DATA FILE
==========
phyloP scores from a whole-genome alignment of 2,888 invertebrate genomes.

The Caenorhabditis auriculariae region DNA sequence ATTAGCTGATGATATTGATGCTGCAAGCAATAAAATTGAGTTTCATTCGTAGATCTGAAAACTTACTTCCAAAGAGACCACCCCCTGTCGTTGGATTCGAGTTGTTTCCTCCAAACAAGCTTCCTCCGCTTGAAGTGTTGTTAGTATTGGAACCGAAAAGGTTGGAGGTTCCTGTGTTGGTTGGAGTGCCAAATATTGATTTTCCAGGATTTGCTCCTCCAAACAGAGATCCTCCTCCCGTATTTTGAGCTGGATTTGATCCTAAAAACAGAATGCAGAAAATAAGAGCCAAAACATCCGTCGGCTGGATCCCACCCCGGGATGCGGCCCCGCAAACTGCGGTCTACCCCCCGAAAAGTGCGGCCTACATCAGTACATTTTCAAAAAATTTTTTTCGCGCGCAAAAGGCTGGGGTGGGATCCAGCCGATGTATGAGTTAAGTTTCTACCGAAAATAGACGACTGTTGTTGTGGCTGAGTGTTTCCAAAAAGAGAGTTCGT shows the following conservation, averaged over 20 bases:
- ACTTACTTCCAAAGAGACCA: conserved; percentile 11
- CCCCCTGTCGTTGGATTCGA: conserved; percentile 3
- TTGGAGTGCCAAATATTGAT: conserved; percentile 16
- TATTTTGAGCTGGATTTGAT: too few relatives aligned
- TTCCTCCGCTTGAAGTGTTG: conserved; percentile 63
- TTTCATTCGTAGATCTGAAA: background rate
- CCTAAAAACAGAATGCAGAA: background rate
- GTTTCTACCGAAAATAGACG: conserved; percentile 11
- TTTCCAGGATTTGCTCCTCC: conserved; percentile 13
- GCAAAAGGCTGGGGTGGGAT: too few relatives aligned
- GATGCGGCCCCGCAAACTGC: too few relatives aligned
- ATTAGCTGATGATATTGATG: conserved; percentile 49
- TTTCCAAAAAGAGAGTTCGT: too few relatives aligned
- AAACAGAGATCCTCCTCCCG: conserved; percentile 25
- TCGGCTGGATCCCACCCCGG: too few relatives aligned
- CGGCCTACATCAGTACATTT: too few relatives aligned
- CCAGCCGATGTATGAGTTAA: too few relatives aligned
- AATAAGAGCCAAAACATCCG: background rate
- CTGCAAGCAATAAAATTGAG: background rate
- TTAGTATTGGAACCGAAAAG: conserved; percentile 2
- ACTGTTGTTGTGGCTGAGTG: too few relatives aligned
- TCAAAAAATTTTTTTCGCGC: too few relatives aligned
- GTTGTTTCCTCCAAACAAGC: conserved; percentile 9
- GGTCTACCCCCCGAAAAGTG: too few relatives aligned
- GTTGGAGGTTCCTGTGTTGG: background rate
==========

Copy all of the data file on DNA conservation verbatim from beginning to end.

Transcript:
phyloP scores from a whole-genome alignment of 2,888 invertebrate genomes.

The Caenorhabditis auriculariae region DNA sequence ATTAGCTGATGATATTGATGCTGCAAGCAATAAAATTGAGTTTCATTCGTAGATCTGAAAACTTACTTCCAAAGAGACCACCCCCTGTCGTTGGATTCGAGTTGTTTCCTCCAAACAAGCTTCCTCCGCTTGAAGTGTTGTTAGTATTGGAACCGAAAAGGTTGGAGGTTCCTGTGTTGGTTGGAGTGCCAAATATTGATTTTCCAGGATTTGCTCCTCCAAACAGAGATCCTCCTCCCGTATTTTGAGCTGGATTTGATCCTAAAAACAGAATGCAGAAAATAAGAGCCAAAACATCCGTCGGCTGGATCCCACCCCGGGATGCGGCCCCGCAAACTGCGGTCTACCCCCCGAAAAGTGCGGCCTACATCAGTACATTTTCAAAAAATTTTTTTCGCGCGCAAAAGGCTGGGGTGGGATCCAGCCGATGTATGAGTTAAGTTTCTACCGAAAATAGACGACTGTTGTTGTGGCTGAGTGTTTCCAAAAAGAGAGTTCGT shows the following conservation, averaged over 20 bases:
- ACTTACTTCCAAAGAGACCA: conserved; percentile 11
- CCCCCTGTCGTTGGATTCGA: conserved; percentile 3
- TTGGAGTGCCAAATATTGAT: conserved; percentile 16
- TATTTTGAGCTGGATTTGAT: too few relatives aligned
- TTCCTCCGCTTGAAGTGTTG: conserved; percentile 63
- TTTCATTCGTAGATCTGAAA: background rate
- CCTAAAAACAGAATGCAGAA: background rate
- GTTTCTACCGAAAATAGACG: conserved; percentile 11
- TTTCCAGGATTTGCTCCTCC: conserved; percentile 13
- GCAAAAGGCTGGGGTGGGAT: too few relatives aligned
- GATGCGGCCCCGCAAACTGC: too few relatives aligned
- ATTAGCTGATGATATTGATG: conserved; percentile 49
- TTTCCAAAAAGAGAGTTCGT: too few relatives aligned
- AAACAGAGATCCTCCTCCCG: conserved; percentile 25
- TCGGCTGGATCCCACCCCGG: too few relatives aligned
- CGGCCTACATCAGTACATTT: too few relatives aligned
- CCAGCCGATGTATGAGTTAA: too few relatives aligned
- AATAAGAGCCAAAACATCCG: background rate
- CTGCAAGCAATAAAATTGAG: background rate
- TTAGTATTGGAACCGAAAAG: conserved; percentile 2
- ACTGTTGTTGTGGCTGAGTG: too few relatives aligned
- TCAAAAAATTTTTTTCGCGC: too few relatives aligned
- GTTGTTTCCTCCAAACAAGC: conserved; percentile 9
- GGTCTACCCCCCGAAAAGTG: too few relatives aligned
- GTTGGAGGTTCCTGTGTTGG: background rate